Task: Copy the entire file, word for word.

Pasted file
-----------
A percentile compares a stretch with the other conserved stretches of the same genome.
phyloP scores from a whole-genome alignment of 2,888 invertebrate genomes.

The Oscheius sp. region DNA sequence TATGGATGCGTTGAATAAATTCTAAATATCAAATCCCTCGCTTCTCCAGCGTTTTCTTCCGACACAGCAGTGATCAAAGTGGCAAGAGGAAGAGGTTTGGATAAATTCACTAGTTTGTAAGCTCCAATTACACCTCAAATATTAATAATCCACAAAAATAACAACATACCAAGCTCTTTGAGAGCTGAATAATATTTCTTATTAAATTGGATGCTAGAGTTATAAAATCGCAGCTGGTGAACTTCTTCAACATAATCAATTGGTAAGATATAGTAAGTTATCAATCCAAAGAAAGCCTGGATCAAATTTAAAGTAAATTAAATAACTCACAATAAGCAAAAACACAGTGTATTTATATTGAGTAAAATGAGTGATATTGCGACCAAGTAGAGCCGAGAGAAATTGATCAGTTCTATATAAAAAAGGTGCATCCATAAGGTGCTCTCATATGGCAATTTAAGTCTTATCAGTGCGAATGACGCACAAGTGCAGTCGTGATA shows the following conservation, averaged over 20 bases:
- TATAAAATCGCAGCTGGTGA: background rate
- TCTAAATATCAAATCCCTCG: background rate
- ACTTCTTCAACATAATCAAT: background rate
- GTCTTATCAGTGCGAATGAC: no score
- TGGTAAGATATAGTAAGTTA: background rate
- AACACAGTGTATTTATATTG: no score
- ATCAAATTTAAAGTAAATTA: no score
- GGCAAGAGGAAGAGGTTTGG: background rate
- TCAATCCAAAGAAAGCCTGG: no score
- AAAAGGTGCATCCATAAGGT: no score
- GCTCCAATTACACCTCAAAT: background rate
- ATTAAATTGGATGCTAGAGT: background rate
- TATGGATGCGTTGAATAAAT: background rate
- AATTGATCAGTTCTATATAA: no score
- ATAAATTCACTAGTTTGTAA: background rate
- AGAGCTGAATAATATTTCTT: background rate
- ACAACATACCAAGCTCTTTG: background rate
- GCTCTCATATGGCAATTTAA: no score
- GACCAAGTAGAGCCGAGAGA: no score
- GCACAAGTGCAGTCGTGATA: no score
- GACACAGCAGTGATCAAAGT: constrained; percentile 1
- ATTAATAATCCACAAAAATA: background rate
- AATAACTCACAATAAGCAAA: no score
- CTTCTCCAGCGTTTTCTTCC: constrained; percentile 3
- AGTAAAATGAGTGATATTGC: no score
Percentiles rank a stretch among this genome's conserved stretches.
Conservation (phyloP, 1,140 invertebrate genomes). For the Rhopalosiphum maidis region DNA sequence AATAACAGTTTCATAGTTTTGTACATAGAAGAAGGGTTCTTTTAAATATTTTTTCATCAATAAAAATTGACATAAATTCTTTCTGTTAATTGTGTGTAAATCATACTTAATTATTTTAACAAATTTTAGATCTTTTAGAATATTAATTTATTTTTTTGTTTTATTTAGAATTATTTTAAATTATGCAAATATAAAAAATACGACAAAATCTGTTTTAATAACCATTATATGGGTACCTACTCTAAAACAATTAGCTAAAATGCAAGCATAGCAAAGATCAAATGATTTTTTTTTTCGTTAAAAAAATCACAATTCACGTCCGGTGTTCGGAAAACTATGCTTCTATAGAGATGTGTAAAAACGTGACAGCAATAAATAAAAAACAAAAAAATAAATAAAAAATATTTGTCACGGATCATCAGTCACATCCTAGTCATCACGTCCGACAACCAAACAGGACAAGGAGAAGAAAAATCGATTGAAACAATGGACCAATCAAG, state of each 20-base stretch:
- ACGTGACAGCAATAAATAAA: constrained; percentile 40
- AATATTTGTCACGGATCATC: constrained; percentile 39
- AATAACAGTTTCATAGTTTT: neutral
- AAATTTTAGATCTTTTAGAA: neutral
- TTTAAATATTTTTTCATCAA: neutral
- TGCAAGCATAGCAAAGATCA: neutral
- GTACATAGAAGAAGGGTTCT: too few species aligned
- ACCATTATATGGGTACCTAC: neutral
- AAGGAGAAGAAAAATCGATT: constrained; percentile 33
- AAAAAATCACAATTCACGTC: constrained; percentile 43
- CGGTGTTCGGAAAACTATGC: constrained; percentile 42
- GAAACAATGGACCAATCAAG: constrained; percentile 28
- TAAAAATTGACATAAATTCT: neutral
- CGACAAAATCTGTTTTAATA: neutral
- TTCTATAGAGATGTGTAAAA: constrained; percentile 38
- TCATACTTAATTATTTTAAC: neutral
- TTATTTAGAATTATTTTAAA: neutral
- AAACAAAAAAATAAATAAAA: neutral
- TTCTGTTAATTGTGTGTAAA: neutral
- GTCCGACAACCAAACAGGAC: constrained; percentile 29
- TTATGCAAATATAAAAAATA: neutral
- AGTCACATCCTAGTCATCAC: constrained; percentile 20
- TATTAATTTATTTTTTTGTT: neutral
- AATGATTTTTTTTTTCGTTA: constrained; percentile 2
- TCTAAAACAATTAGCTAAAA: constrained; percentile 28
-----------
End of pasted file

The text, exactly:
A percentile compares a stretch with the other conserved stretches of the same genome.
phyloP scores from a whole-genome alignment of 2,888 invertebrate genomes.

The Oscheius sp. region DNA sequence TATGGATGCGTTGAATAAATTCTAAATATCAAATCCCTCGCTTCTCCAGCGTTTTCTTCCGACACAGCAGTGATCAAAGTGGCAAGAGGAAGAGGTTTGGATAAATTCACTAGTTTGTAAGCTCCAATTACACCTCAAATATTAATAATCCACAAAAATAACAACATACCAAGCTCTTTGAGAGCTGAATAATATTTCTTATTAAATTGGATGCTAGAGTTATAAAATCGCAGCTGGTGAACTTCTTCAACATAATCAATTGGTAAGATATAGTAAGTTATCAATCCAAAGAAAGCCTGGATCAAATTTAAAGTAAATTAAATAACTCACAATAAGCAAAAACACAGTGTATTTATATTGAGTAAAATGAGTGATATTGCGACCAAGTAGAGCCGAGAGAAATTGATCAGTTCTATATAAAAAAGGTGCATCCATAAGGTGCTCTCATATGGCAATTTAAGTCTTATCAGTGCGAATGACGCACAAGTGCAGTCGTGATA shows the following conservation, averaged over 20 bases:
- TATAAAATCGCAGCTGGTGA: background rate
- TCTAAATATCAAATCCCTCG: background rate
- ACTTCTTCAACATAATCAAT: background rate
- GTCTTATCAGTGCGAATGAC: no score
- TGGTAAGATATAGTAAGTTA: background rate
- AACACAGTGTATTTATATTG: no score
- ATCAAATTTAAAGTAAATTA: no score
- GGCAAGAGGAAGAGGTTTGG: background rate
- TCAATCCAAAGAAAGCCTGG: no score
- AAAAGGTGCATCCATAAGGT: no score
- GCTCCAATTACACCTCAAAT: background rate
- ATTAAATTGGATGCTAGAGT: background rate
- TATGGATGCGTTGAATAAAT: background rate
- AATTGATCAGTTCTATATAA: no score
- ATAAATTCACTAGTTTGTAA: background rate
- AGAGCTGAATAATATTTCTT: background rate
- ACAACATACCAAGCTCTTTG: background rate
- GCTCTCATATGGCAATTTAA: no score
- GACCAAGTAGAGCCGAGAGA: no score
- GCACAAGTGCAGTCGTGATA: no score
- GACACAGCAGTGATCAAAGT: constrained; percentile 1
- ATTAATAATCCACAAAAATA: background rate
- AATAACTCACAATAAGCAAA: no score
- CTTCTCCAGCGTTTTCTTCC: constrained; percentile 3
- AGTAAAATGAGTGATATTGC: no score
Percentiles rank a stretch among this genome's conserved stretches.
Conservation (phyloP, 1,140 invertebrate genomes). For the Rhopalosiphum maidis region DNA sequence AATAACAGTTTCATAGTTTTGTACATAGAAGAAGGGTTCTTTTAAATATTTTTTCATCAATAAAAATTGACATAAATTCTTTCTGTTAATTGTGTGTAAATCATACTTAATTATTTTAACAAATTTTAGATCTTTTAGAATATTAATTTATTTTTTTGTTTTATTTAGAATTATTTTAAATTATGCAAATATAAAAAATACGACAAAATCTGTTTTAATAACCATTATATGGGTACCTACTCTAAAACAATTAGCTAAAATGCAAGCATAGCAAAGATCAAATGATTTTTTTTTTCGTTAAAAAAATCACAATTCACGTCCGGTGTTCGGAAAACTATGCTTCTATAGAGATGTGTAAAAACGTGACAGCAATAAATAAAAAACAAAAAAATAAATAAAAAATATTTGTCACGGATCATCAGTCACATCCTAGTCATCACGTCCGACAACCAAACAGGACAAGGAGAAGAAAAATCGATTGAAACAATGGACCAATCAAG, state of each 20-base stretch:
- ACGTGACAGCAATAAATAAA: constrained; percentile 40
- AATATTTGTCACGGATCATC: constrained; percentile 39
- AATAACAGTTTCATAGTTTT: neutral
- AAATTTTAGATCTTTTAGAA: neutral
- TTTAAATATTTTTTCATCAA: neutral
- TGCAAGCATAGCAAAGATCA: neutral
- GTACATAGAAGAAGGGTTCT: too few species aligned
- ACCATTATATGGGTACCTAC: neutral
- AAGGAGAAGAAAAATCGATT: constrained; percentile 33
- AAAAAATCACAATTCACGTC: constrained; percentile 43
- CGGTGTTCGGAAAACTATGC: constrained; percentile 42
- GAAACAATGGACCAATCAAG: constrained; percentile 28
- TAAAAATTGACATAAATTCT: neutral
- CGACAAAATCTGTTTTAATA: neutral
- TTCTATAGAGATGTGTAAAA: constrained; percentile 38
- TCATACTTAATTATTTTAAC: neutral
- TTATTTAGAATTATTTTAAA: neutral
- AAACAAAAAAATAAATAAAA: neutral
- TTCTGTTAATTGTGTGTAAA: neutral
- GTCCGACAACCAAACAGGAC: constrained; percentile 29
- TTATGCAAATATAAAAAATA: neutral
- AGTCACATCCTAGTCATCAC: constrained; percentile 20
- TATTAATTTATTTTTTTGTT: neutral
- AATGATTTTTTTTTTCGTTA: constrained; percentile 2
- TCTAAAACAATTAGCTAAAA: constrained; percentile 28